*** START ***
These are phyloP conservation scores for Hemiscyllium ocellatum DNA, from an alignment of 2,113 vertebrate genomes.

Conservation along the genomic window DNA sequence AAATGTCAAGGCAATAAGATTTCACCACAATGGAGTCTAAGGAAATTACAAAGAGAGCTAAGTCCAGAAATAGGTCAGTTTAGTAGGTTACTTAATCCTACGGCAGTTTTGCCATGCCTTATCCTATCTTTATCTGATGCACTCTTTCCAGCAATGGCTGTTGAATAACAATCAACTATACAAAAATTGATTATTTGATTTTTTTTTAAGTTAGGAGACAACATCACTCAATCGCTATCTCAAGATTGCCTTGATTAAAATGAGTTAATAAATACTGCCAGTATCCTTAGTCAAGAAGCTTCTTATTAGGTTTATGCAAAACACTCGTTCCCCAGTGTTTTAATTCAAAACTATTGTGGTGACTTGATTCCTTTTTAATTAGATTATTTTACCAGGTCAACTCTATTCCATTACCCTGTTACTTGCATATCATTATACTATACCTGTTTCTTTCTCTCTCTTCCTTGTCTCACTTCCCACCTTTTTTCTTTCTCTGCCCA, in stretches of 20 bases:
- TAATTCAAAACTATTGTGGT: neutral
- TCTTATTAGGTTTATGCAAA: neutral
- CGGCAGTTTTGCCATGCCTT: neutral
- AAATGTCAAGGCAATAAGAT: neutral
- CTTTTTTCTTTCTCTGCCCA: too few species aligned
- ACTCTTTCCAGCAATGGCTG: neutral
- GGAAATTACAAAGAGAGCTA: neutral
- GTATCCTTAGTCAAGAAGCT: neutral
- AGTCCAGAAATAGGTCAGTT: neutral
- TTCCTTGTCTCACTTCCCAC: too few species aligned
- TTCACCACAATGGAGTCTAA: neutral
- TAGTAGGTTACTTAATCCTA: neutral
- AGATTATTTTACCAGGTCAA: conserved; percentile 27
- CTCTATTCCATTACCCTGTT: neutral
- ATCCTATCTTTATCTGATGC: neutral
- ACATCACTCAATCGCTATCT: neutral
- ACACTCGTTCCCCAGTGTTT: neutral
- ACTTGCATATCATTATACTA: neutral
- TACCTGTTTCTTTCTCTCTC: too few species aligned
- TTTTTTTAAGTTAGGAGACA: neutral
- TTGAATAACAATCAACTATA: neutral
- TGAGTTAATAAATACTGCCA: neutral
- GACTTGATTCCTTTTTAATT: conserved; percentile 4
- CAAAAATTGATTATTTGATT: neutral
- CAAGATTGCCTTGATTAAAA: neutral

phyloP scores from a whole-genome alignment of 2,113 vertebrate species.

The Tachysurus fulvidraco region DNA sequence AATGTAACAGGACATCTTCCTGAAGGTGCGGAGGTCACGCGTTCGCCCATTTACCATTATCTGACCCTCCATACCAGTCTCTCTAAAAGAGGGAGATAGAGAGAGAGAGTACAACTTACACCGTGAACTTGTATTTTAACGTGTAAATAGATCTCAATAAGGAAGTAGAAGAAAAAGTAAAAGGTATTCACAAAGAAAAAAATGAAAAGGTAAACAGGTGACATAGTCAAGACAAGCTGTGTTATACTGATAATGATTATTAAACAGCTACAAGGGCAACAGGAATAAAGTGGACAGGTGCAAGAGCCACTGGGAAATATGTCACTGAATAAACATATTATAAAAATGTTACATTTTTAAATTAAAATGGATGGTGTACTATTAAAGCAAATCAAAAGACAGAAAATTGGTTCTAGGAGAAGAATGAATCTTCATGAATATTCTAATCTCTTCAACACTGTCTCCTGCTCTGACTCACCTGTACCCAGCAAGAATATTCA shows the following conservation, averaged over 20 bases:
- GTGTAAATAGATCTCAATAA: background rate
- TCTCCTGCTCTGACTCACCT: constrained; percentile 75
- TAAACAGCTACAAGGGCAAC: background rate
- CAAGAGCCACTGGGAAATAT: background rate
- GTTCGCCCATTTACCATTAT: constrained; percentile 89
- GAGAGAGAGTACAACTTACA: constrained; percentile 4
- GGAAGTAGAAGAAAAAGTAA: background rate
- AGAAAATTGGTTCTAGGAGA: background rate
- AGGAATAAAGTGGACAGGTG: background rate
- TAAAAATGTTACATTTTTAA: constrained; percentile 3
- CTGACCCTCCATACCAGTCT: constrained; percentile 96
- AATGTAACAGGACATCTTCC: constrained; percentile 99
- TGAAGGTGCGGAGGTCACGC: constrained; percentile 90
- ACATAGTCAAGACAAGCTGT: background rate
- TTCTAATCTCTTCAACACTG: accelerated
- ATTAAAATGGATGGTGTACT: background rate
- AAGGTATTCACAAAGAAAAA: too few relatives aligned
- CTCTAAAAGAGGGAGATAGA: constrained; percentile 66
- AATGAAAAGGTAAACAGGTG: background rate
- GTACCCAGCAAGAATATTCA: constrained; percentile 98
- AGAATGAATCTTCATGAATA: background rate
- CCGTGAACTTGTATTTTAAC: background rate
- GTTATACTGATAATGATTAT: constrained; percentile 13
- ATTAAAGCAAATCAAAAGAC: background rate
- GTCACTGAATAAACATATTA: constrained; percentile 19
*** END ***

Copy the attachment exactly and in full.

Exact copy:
These are phyloP conservation scores for Hemiscyllium ocellatum DNA, from an alignment of 2,113 vertebrate genomes.

Conservation along the genomic window DNA sequence AAATGTCAAGGCAATAAGATTTCACCACAATGGAGTCTAAGGAAATTACAAAGAGAGCTAAGTCCAGAAATAGGTCAGTTTAGTAGGTTACTTAATCCTACGGCAGTTTTGCCATGCCTTATCCTATCTTTATCTGATGCACTCTTTCCAGCAATGGCTGTTGAATAACAATCAACTATACAAAAATTGATTATTTGATTTTTTTTTAAGTTAGGAGACAACATCACTCAATCGCTATCTCAAGATTGCCTTGATTAAAATGAGTTAATAAATACTGCCAGTATCCTTAGTCAAGAAGCTTCTTATTAGGTTTATGCAAAACACTCGTTCCCCAGTGTTTTAATTCAAAACTATTGTGGTGACTTGATTCCTTTTTAATTAGATTATTTTACCAGGTCAACTCTATTCCATTACCCTGTTACTTGCATATCATTATACTATACCTGTTTCTTTCTCTCTCTTCCTTGTCTCACTTCCCACCTTTTTTCTTTCTCTGCCCA, in stretches of 20 bases:
- TAATTCAAAACTATTGTGGT: neutral
- TCTTATTAGGTTTATGCAAA: neutral
- CGGCAGTTTTGCCATGCCTT: neutral
- AAATGTCAAGGCAATAAGAT: neutral
- CTTTTTTCTTTCTCTGCCCA: too few species aligned
- ACTCTTTCCAGCAATGGCTG: neutral
- GGAAATTACAAAGAGAGCTA: neutral
- GTATCCTTAGTCAAGAAGCT: neutral
- AGTCCAGAAATAGGTCAGTT: neutral
- TTCCTTGTCTCACTTCCCAC: too few species aligned
- TTCACCACAATGGAGTCTAA: neutral
- TAGTAGGTTACTTAATCCTA: neutral
- AGATTATTTTACCAGGTCAA: conserved; percentile 27
- CTCTATTCCATTACCCTGTT: neutral
- ATCCTATCTTTATCTGATGC: neutral
- ACATCACTCAATCGCTATCT: neutral
- ACACTCGTTCCCCAGTGTTT: neutral
- ACTTGCATATCATTATACTA: neutral
- TACCTGTTTCTTTCTCTCTC: too few species aligned
- TTTTTTTAAGTTAGGAGACA: neutral
- TTGAATAACAATCAACTATA: neutral
- TGAGTTAATAAATACTGCCA: neutral
- GACTTGATTCCTTTTTAATT: conserved; percentile 4
- CAAAAATTGATTATTTGATT: neutral
- CAAGATTGCCTTGATTAAAA: neutral

phyloP scores from a whole-genome alignment of 2,113 vertebrate species.

The Tachysurus fulvidraco region DNA sequence AATGTAACAGGACATCTTCCTGAAGGTGCGGAGGTCACGCGTTCGCCCATTTACCATTATCTGACCCTCCATACCAGTCTCTCTAAAAGAGGGAGATAGAGAGAGAGAGTACAACTTACACCGTGAACTTGTATTTTAACGTGTAAATAGATCTCAATAAGGAAGTAGAAGAAAAAGTAAAAGGTATTCACAAAGAAAAAAATGAAAAGGTAAACAGGTGACATAGTCAAGACAAGCTGTGTTATACTGATAATGATTATTAAACAGCTACAAGGGCAACAGGAATAAAGTGGACAGGTGCAAGAGCCACTGGGAAATATGTCACTGAATAAACATATTATAAAAATGTTACATTTTTAAATTAAAATGGATGGTGTACTATTAAAGCAAATCAAAAGACAGAAAATTGGTTCTAGGAGAAGAATGAATCTTCATGAATATTCTAATCTCTTCAACACTGTCTCCTGCTCTGACTCACCTGTACCCAGCAAGAATATTCA shows the following conservation, averaged over 20 bases:
- GTGTAAATAGATCTCAATAA: background rate
- TCTCCTGCTCTGACTCACCT: constrained; percentile 75
- TAAACAGCTACAAGGGCAAC: background rate
- CAAGAGCCACTGGGAAATAT: background rate
- GTTCGCCCATTTACCATTAT: constrained; percentile 89
- GAGAGAGAGTACAACTTACA: constrained; percentile 4
- GGAAGTAGAAGAAAAAGTAA: background rate
- AGAAAATTGGTTCTAGGAGA: background rate
- AGGAATAAAGTGGACAGGTG: background rate
- TAAAAATGTTACATTTTTAA: constrained; percentile 3
- CTGACCCTCCATACCAGTCT: constrained; percentile 96
- AATGTAACAGGACATCTTCC: constrained; percentile 99
- TGAAGGTGCGGAGGTCACGC: constrained; percentile 90
- ACATAGTCAAGACAAGCTGT: background rate
- TTCTAATCTCTTCAACACTG: accelerated
- ATTAAAATGGATGGTGTACT: background rate
- AAGGTATTCACAAAGAAAAA: too few relatives aligned
- CTCTAAAAGAGGGAGATAGA: constrained; percentile 66
- AATGAAAAGGTAAACAGGTG: background rate
- GTACCCAGCAAGAATATTCA: constrained; percentile 98
- AGAATGAATCTTCATGAATA: background rate
- CCGTGAACTTGTATTTTAAC: background rate
- GTTATACTGATAATGATTAT: constrained; percentile 13
- ATTAAAGCAAATCAAAAGAC: background rate
- GTCACTGAATAAACATATTA: constrained; percentile 19